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Besides China, Kenya has other big market options in the East

By XN Iraki | May 15th 2022 | 5 min read
By XN Iraki | May 15th 2022
 President Uhuru Kenyatta and India's Prime Minister Narendra Modi address a media briefing after holding bilateral talks at State House, Nairobi. 201607. [File, Standard]

For the last forty years, China has been getting all the airtime in East Asia. Ever since opening up to the rest of the world in 1978, the country has been a swirling vortex sucking in foreign investors.

But unlike a black hole where nothing escapes, China's exports move all over the world. Did you see the recently released first-ever picture of a black hole? 

China quickly relaxed its image as a communist state and is now better known for unprecedented economic growth, as the workshop of the world and more recently as the epicentre of the deadly Covid-19.

The country is poised to become the key economic countervailing force to the US. However, in terms of military and culture, China is yet to catch up. Who are the Chinese pop stars or actors to rival the western ones? How many Kenyans have Chinese names like Xi or Wang? 

Intoxicated by China, we have forgotten that the East is much more than China. Beyond its popular locations such as the forbidden city, Beijing and Shanghai lie other East Asia countries. Three stand out; the Philippines, Indonesia and Vietnam.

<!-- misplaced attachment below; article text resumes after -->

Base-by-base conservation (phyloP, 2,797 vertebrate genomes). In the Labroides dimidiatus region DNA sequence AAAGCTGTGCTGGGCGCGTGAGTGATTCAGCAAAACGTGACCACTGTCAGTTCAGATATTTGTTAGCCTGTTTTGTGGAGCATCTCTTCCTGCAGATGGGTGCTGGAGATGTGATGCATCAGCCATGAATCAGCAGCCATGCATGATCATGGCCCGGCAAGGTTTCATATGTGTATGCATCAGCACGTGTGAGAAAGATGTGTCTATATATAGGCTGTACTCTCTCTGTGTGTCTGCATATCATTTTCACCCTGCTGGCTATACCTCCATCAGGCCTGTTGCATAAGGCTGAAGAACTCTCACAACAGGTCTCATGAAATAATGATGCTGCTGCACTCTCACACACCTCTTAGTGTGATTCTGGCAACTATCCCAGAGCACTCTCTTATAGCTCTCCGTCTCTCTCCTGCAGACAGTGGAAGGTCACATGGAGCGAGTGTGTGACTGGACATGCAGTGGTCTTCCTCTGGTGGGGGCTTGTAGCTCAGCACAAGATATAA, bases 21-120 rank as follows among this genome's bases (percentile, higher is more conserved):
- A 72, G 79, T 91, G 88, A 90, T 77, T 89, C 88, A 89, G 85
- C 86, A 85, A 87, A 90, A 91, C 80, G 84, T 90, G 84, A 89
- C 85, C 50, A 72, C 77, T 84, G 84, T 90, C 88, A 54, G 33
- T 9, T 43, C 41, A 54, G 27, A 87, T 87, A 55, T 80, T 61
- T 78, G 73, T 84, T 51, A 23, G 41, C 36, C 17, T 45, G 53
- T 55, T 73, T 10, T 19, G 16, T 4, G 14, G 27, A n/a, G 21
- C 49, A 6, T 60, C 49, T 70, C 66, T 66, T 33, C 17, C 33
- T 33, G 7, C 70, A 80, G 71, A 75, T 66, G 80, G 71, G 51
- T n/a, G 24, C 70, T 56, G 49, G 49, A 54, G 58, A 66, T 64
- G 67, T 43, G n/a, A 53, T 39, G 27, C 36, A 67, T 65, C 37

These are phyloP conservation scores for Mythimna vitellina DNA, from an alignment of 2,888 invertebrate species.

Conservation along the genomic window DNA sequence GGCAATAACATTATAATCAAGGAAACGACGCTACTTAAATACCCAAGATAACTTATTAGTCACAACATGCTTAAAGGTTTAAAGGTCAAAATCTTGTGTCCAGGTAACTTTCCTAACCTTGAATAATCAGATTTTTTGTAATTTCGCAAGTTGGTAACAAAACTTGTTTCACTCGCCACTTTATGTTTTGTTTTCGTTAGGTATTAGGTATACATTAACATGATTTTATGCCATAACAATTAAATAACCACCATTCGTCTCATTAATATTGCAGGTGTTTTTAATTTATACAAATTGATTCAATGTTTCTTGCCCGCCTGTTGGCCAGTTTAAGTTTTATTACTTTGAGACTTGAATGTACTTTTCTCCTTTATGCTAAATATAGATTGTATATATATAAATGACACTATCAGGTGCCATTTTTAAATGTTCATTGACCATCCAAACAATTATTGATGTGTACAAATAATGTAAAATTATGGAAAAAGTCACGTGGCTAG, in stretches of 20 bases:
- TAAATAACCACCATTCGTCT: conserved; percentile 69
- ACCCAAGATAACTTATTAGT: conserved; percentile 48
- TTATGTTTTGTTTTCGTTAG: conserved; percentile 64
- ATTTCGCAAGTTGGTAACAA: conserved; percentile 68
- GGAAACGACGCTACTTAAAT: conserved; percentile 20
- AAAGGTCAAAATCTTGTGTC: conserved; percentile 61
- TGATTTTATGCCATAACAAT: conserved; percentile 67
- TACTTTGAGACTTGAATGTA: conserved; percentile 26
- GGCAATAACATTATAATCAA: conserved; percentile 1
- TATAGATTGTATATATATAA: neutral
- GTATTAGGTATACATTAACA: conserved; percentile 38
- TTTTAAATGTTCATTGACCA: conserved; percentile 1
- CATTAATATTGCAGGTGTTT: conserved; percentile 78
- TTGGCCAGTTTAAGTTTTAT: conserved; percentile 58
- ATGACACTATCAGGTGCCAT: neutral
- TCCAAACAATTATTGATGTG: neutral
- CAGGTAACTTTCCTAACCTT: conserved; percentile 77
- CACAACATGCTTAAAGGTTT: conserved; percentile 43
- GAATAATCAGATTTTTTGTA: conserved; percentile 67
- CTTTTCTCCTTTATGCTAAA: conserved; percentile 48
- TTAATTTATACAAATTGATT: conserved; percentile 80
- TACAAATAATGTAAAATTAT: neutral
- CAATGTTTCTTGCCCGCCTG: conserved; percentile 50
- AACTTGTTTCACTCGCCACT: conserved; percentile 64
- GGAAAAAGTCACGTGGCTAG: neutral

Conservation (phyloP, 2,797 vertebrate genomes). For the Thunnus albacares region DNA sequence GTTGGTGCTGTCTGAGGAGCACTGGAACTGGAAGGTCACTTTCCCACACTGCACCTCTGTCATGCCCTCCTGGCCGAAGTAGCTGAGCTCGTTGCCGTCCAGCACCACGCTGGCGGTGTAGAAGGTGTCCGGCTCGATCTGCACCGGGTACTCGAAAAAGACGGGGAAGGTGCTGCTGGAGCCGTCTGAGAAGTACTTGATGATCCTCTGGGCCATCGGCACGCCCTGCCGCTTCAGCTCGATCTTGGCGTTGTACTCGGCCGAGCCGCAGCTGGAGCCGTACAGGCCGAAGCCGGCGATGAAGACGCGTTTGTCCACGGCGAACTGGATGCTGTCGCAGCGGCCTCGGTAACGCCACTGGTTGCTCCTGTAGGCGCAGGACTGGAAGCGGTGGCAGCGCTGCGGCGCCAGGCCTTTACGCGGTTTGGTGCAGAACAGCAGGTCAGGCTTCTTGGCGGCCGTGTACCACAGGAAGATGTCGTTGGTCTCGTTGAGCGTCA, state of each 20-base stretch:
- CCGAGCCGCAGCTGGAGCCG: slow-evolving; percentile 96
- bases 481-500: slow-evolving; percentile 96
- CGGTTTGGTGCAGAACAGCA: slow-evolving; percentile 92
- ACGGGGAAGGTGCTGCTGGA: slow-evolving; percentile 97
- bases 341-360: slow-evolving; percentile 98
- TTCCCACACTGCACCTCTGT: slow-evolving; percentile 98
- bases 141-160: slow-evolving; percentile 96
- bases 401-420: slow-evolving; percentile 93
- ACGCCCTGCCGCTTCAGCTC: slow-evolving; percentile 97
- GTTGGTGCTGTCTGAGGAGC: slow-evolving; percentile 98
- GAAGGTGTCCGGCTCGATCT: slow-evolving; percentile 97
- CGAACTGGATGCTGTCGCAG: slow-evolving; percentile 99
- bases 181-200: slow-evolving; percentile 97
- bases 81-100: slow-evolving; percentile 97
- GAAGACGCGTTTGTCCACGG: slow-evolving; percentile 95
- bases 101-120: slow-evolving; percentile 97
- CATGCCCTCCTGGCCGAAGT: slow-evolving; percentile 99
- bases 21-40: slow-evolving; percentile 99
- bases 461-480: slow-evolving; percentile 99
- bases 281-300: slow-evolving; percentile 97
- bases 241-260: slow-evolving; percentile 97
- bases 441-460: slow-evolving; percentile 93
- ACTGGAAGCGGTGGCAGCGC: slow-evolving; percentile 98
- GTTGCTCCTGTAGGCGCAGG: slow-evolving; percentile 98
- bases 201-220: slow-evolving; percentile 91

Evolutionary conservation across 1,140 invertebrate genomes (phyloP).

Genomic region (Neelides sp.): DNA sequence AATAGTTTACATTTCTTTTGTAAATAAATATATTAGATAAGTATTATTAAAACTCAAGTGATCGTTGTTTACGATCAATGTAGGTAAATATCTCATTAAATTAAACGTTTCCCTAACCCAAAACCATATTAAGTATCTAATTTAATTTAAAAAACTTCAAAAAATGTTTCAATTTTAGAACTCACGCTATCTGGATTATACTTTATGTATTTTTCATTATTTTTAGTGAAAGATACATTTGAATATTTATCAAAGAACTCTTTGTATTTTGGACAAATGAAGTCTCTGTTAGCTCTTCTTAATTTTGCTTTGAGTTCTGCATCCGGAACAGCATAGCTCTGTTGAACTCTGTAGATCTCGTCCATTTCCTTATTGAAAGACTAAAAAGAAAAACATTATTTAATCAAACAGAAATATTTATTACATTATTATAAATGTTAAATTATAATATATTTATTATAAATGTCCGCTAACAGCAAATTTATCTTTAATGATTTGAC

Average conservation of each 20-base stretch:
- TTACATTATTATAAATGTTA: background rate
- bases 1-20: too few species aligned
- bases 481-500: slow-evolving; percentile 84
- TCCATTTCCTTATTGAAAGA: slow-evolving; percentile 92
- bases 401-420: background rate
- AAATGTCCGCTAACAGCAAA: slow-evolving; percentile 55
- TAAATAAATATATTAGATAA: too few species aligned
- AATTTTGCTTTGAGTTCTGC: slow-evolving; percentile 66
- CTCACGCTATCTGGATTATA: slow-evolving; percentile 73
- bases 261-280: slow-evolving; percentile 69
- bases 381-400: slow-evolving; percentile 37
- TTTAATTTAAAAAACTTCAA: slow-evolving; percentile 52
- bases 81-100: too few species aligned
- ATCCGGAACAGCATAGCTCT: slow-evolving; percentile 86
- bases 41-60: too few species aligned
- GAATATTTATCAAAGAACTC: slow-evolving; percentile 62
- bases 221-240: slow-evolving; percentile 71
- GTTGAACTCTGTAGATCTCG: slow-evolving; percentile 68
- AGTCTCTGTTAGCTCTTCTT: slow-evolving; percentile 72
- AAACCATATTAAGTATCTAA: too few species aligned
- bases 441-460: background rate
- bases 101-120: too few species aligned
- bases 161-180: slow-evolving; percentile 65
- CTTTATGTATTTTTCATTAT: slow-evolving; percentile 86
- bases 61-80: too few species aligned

Let’s not forget India, which rivals China in population and is the world's pharmacy. It’s an open question how China overtook India economically. Yet, India is a democracy and equally an ancient civilisation. Kenyans hear more of China than India. This is despite India's proximity and the huge presence of its community in Kenya since the building of the Uganda Railway popularly known as the Lunatic Express over 120 years ago. 

We can’t forget Japan which is best known for electronics and car manufacturing. Japan's cultural influence like China’s is muted. It’s the world’s third-biggest economy after being recently overtaken by China. Curiously, the top two economies have had colonial encounters. The USA was colonised by Britain, China by Japan, the UK and other western powers. Remember the opium wars? 

Let’s focus on other contenders for the limelight in East Asia beyond the traditional three.

The Philippines has a population of 110 million which is double that of Kenya. It’s known as the home of the late strongman Ferdinand Marcos and his shoe-loving wife. Why does it matter to Kenya? It’s a market! It was once home to a big American naval base at Subic Bay. It has a Catholic majority and a Muslim minority. The Spanish introduced Christianity there in the 1500s. The country is also known for exporting workers in the hospitality industry. And I hear it also exports good wives! 

While the Philippines' population is dwarfed by China or India, it is still a market. Why do we know so little of this country?